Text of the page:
Africa will get a quarter less vaccines than it was expecting this year

Africa will receive a quarter less covid-19 vaccines than it was expecting by the end of the year, compromising vaccination targets for the continent, according to the World Health Organization (WHO).

WHO Africa Director Matshidiso Moeti shared this estimate with journalists following the announcement by the African Union Centre for Disease Control and Prevention (Africa CDC) that just over 3% of people across the African continent have been fully vaccinated, a coverage that drops to 1.7% in sub-Saharan Africa, according to WHO.

African health officials were dismayed by Wednesday's announcement that the global COVAX effort to distribute vaccines to low- and middle-income countries is again cutting its delivery forecast.

This revision, Moeti told reporters, is "partly due to the prioritization of bilateral agreements over international solidarity."

The challenges of COVAX, along with export controls on vaccine doses and the introduction of booster vaccines by some countries, "really means that in the end there has to be a calculation, a projection that we will receive 25% fewer doses than we were anticipating before the end of the year," he said.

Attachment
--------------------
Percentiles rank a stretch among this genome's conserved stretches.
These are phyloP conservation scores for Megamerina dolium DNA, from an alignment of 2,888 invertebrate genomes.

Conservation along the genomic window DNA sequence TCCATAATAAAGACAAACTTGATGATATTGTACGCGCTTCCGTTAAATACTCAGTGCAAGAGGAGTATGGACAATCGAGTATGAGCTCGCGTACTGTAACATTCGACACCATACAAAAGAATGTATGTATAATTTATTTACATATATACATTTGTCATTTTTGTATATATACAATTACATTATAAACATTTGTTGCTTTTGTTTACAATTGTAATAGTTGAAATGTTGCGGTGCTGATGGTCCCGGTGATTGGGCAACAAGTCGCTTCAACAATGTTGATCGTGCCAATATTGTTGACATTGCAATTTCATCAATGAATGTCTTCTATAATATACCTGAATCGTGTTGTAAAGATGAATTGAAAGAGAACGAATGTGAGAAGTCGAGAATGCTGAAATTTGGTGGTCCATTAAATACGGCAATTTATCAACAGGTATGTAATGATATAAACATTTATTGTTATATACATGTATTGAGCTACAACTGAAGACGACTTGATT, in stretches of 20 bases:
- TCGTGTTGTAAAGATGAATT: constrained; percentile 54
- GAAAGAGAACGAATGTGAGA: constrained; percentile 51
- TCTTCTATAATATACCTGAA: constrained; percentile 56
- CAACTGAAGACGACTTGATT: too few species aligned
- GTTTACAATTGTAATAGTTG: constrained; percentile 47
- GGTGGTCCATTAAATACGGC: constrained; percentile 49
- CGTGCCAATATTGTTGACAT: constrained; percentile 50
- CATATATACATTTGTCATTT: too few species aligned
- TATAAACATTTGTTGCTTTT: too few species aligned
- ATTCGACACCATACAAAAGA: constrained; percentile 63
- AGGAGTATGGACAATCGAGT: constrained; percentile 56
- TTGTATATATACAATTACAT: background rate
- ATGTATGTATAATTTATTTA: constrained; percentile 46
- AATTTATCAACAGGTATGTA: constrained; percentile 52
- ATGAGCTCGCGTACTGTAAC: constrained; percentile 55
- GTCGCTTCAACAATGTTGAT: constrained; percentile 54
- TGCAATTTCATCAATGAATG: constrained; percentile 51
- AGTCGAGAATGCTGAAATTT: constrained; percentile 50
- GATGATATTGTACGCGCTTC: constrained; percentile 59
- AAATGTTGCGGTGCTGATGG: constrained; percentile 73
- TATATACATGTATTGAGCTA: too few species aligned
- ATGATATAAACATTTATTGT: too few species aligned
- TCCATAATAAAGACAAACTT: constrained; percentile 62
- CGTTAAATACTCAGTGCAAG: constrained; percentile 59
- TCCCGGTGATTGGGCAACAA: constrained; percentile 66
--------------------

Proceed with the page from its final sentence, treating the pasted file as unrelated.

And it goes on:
Moeti noted that although COVAX supplied more than five million doses of vaccine to African countries last week, "three times as many doses have been thrown away in the United States alone" since March.

"Every dose is precious," Moeti said, adding that high-income countries have pledged to share one billion doses worldwide, but so far only 120 million have been released.

"If companies and countries prioritized vaccine equity, this pandemic would be quickly overcome," he added.

The WHO believes that the goal of vaccinating 10% of people in Africa by the end of this month is being missed. The goal is to vaccinate 40% by the end of the year.

The Africa CDC says 145 million doses of vaccine were purchased across the continent from 1.3 billion people, and 111 million of them (77%) were administered.

Many more are needed and the announcement of booster vaccines by some wealthier countries, including the United States, has also caused alarm.

The WHO director-general called on Wednesday for a delay in the administration of booster vaccines until the end of the year in order to combat the severe vaccine inequality.

African countries have recently seen a sharp resurgence of cases driven by the delta variant, but the WHO director for Africa reported a decrease of nearly 25% in new cases last week, "the sharpest drop in eight weeks since the peak in July."

Lusa Agency

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